“To become a spectator of one’s own life is to escape the suffering of life.” Oscar Wilde
A funny thing happened yesterday – Rheumatoid Arthritis Guy realized, once again, that the simplest of thoughts often lead to some of the most profound steps forward in life.
I was once again sitting in the back of a taxicab, making the almost fifteen minute journey from my house to my physical therapist. I have made this trip so many times during the past few months (yesterday was my 41st session, actually) that I know every traffic light and stop sign along the way.
My entire body was is so much pain, that the discomfort of each individual joint sort of seemed to meld together into one big blob. (I still remember going to see a showing of The Blob one Saturday morning when I was in elementary school…those were the days!) I knew that out of everything my ankles were hurting the most – but beyond that I couldn’t even tell if my wrists hurt more than my elbows, or if my elbows hurt more than my knees. All I knew was that everything hurt.
Normally, it would be at just around this moment when I would once again have that sensation that the world around me was falling apart (when in reality, the only thing that was really falling apart was my physical body). My eyes would tear up, feelings of losing hope would begin to start creeping into my mind, and on top of feeling physically lousy I would being to feel emotionally lousy.
If you order now, we’ll throw in a free anxiety attack – complete with an increased heartbeat, difficulty breathing, and dizziness in the head.
But yesterday, none of this happened. All of a sudden, I realized that I had once again broken a mold in which I have fallen into for the past few years. And it was all the result of a few simple words.
“This is my life.”
Once again – experiencing pain that no words can accurately describe. This is my life.
Once again – sitting in the back of a taxicab, on the way to another afternoon of physical therapy. This is my life.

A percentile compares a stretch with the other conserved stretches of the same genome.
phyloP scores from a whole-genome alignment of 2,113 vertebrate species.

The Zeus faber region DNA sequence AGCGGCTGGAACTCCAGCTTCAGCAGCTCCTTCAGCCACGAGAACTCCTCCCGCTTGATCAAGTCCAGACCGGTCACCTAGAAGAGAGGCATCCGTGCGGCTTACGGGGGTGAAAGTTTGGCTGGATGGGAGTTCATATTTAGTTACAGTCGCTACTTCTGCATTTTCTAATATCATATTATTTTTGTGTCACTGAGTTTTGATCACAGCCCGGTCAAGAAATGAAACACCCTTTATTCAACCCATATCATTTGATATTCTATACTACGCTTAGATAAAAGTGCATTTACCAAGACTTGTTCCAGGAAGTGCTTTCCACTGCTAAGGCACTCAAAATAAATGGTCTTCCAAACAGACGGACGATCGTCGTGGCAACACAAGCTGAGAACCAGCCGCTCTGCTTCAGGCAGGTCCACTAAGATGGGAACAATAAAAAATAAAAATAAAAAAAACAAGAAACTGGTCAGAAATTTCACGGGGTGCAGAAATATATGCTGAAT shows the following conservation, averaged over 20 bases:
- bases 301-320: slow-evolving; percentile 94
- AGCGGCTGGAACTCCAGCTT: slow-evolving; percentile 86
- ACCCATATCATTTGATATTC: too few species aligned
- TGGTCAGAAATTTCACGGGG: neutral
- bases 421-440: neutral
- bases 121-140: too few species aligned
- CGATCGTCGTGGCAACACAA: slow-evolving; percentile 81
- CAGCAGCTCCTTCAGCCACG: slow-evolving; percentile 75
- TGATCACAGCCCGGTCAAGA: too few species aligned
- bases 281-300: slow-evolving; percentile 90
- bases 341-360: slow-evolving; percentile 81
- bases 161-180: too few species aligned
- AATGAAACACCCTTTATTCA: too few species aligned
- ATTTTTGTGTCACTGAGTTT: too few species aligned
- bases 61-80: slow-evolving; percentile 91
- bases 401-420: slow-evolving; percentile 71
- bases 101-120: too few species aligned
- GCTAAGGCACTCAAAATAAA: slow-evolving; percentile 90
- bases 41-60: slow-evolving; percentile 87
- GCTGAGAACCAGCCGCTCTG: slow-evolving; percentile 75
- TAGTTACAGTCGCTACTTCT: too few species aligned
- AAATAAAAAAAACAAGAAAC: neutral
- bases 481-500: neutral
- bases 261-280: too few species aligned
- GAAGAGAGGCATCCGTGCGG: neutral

Once again – feeling completely winded from the most extreme of flares, which I experienced the day before. This is my life.
Once again – having a completely different combination of joints that work and don’t work to varying degrees. This is my life.
Once again – having no clue how I will feel the following day, much less the following hour. This is my life.
Once again – overcoming my internal alarms that go off every time I spend, spend, spend (just like the illness never ends, neither do the expenses) on another medical treatment or another month’s supply of medications. This is my life.
Once again – riding the emotional roller coaster that sometimes seems to compress the ups and down normally encountered in days down into a few seconds. This is my life.
With this, I completely preempted a routine that I have been through so many times before. I sat up a little more straight and looked out the window, as I continued to affirm to myself that this was indeed my life.
And just like that, my rheumatoid arthritis became a more integral part of my person. Just when I feel like I have achieved a total acceptance of my RA, I once again learn that I can get even more close to it, much more than I had ever imagined.
This has been my life for quite sometime now. I think it’s about time that I accept as much.
This is my life, and I love it!
Stay tuned…for the next adventure of Rheumatoid Arthritis Guy.